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Clean Ships Clean Ports Clean Oceans: Controlling Garbage and Plastic Wastes at Sea 3 Implementation Implementation of MARPOL Annex V has been and continues to be problematic. The two greatest obstacles are the difficulties experienced by mariners seeking to comply with Annex V and the ease with which violators can escape detection. While both problems could be mitigated to some degree, the former—difficulty with compliance—probably is easier to resolve. This judgment is based on the assumption that human beings generally want to be helpful and can change if the barriers to voluntary compliance can be overcome. By contrast, increasing direct surveillance of mariners to identify Annex V violations would be difficult and in many cases impossible. Logic dictates, therefore, that an Annex V implementation strategy should focus on fostering voluntary compliance, while also ensuring robust enforcement capabilities. But the specific elements of an effective strategy are more difficult to determine. To pinpoint the opportunities to improve Annex V implementation, a systematic approach is needed. To that end, this chapter examines Annex V and the hazards it targets from a comprehensive hazard management perspective. The chapter opens with a description of a generic hazard evolution model. Then the model is adapted to the problem of vessel garbage, and opportunities for intervening in the evolution of the hazard (marine debris) are identified within this framework. Throughout the discussion, behavioral and organizational principles are introduced that must be considered in developing mechanisms for successful implementation of Annex V. The analysis also underscores how the provisions of the Annex welcome and support a very broad range of methods for facilitating compliance.
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Clean Ships Clean Ports Clean Oceans: Controlling Garbage and Plastic Wastes at Sea HAZARD EVOLUTION MODEL A framework for considering the problem of vessel garbage may be found in the work of social geographer Roger Kasperson and public administration specialist David Pijawka (Kasperson and Pijawka, 1985), who considered the ways in which technological hazards pose different and more challenging problems to the public and the government than do natural hazards such as hurricanes, tornadoes, or earthquakes. This work draws upon an overall conceptual framework of analysis developed at Clark University (Hohenemser et al., 1985; Kasperson et al., 1985). Kasperson and Pijawka proposed that technological hazards challenge institutions and communities for a number of reasons: (1) These hazards are new and unfamiliar; (2) there is a lack of accumulated experience with control or coping measures; (3) there is a lack of full appreciation of the hazard chain; (4) the broad opportunities for control mechanisms make these hazards seem more controllable than natural hazards are; and (5) there is a perception that technological hazards can be corrected with technical solutions, regardless of the social context or the significance of social costs. In sum, technological hazards are viewed erroneously as easily "fixable," with the result that less attention and effort are devoted to them than is warranted. In an effort to adjust perceptions to reality, Kasperson and Pijawka proposed using a hazard evolution model to clarify analysis of unfamiliar technological hazards. This comprehensive yet simple model examines the ways in which a society generates technological hazards and deals with the resulting impacts (see Figure 3-1). Human needs result in human wants, which are satisfied by a choice of technology. The selected technology can produce a product or byproduct (waste) that poses a hazard. For example, the production technology may create air, water, or ground pollution that requires constant controls. In addition, the product or its packaging can create hazards after its intended use if disposal is not controlled (e.g., discarded plastic six-pack rings may ensnare small animals). Once the material is in use or released into the environment, humans or other organisms can be exposed to and be harmed by the hazard. Using this flow diagram, Kasperson and Pijawka identified general types of interventions at each stage of the hazard-generating process that could prevent the hazard and its concomitant risks. The model provides an organizing framework for confronting a technological hazard and permits a full appreciation of the intervention opportunities available, both "upstream" and "downstream" of the initiating events. Upstream (toward the left), human wants can be modified, or the technology used to address the wants can be altered, or an initiating event during use of the material can be prevented, or release of the materials can be prevented. Downstream (toward the right), once release or use occurs, exposure of organisms to the hazard can be blocked, or the negative consequences of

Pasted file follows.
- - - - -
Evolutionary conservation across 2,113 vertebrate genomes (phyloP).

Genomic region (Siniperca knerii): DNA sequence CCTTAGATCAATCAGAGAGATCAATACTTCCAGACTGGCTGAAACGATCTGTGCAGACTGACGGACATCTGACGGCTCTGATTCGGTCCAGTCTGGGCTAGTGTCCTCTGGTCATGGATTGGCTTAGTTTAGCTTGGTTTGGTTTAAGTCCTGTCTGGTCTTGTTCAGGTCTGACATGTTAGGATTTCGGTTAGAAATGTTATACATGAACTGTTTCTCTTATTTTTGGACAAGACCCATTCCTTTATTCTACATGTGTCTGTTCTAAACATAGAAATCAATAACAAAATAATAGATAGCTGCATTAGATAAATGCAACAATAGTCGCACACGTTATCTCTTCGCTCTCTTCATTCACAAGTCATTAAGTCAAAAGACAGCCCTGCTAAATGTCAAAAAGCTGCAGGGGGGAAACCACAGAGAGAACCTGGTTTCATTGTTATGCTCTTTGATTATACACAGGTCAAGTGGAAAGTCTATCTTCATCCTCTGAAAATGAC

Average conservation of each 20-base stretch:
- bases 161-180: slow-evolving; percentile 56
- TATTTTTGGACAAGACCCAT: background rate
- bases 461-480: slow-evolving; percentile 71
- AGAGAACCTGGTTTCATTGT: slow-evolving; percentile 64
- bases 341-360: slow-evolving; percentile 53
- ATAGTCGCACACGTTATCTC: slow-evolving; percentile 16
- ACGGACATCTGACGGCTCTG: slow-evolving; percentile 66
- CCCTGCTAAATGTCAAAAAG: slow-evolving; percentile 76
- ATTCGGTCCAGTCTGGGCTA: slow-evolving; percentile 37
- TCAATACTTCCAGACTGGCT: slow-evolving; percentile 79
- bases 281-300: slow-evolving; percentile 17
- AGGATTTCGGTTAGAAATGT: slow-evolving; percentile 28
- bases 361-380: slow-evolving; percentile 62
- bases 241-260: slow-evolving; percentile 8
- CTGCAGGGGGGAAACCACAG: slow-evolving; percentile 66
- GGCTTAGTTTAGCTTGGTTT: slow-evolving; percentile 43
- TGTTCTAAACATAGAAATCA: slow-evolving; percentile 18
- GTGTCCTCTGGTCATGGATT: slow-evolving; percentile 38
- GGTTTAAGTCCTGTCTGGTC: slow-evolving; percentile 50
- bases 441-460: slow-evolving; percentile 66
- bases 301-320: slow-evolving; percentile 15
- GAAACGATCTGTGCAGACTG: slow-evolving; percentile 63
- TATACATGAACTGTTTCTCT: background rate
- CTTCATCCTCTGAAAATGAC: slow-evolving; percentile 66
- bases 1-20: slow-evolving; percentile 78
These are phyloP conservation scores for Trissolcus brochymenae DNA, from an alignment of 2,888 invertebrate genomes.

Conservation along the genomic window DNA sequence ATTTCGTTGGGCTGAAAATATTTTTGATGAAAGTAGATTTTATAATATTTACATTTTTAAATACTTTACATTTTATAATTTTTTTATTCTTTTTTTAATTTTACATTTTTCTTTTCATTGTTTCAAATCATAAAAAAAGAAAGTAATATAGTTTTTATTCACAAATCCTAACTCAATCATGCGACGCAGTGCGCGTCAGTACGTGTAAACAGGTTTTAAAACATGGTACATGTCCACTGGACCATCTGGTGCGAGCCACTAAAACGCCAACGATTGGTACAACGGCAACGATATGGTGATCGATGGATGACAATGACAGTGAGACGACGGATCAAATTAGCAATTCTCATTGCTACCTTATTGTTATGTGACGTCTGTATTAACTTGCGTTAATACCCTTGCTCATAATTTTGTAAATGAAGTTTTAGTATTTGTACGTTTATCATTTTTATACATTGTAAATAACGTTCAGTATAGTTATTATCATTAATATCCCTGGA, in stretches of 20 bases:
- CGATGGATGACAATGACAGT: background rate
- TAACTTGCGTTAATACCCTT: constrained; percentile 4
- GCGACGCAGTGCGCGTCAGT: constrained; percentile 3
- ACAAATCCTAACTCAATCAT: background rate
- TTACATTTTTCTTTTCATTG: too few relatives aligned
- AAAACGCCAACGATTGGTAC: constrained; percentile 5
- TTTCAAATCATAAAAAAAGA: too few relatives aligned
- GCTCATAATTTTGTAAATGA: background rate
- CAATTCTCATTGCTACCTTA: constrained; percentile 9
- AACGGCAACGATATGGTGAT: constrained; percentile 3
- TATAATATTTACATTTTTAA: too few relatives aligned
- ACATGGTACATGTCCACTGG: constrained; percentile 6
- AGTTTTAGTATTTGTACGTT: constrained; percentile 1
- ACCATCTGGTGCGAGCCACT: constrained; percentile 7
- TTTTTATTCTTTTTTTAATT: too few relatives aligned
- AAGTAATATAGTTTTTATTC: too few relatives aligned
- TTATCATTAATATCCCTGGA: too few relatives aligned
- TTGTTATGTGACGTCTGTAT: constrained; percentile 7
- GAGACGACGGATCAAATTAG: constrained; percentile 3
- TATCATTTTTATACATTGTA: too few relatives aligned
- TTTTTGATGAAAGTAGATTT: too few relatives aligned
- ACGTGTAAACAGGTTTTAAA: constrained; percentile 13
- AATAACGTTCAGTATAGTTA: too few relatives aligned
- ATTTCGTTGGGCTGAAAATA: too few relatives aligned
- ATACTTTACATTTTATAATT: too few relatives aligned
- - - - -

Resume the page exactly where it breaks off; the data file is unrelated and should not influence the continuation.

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Clean Ships Clean Ports Clean Oceans: Controlling Garbage and Plastic Wastes at Sea Figure 3-1 The Chain of Technological Hazard Evolution. Source: Kasperson and Pijawka, 1985.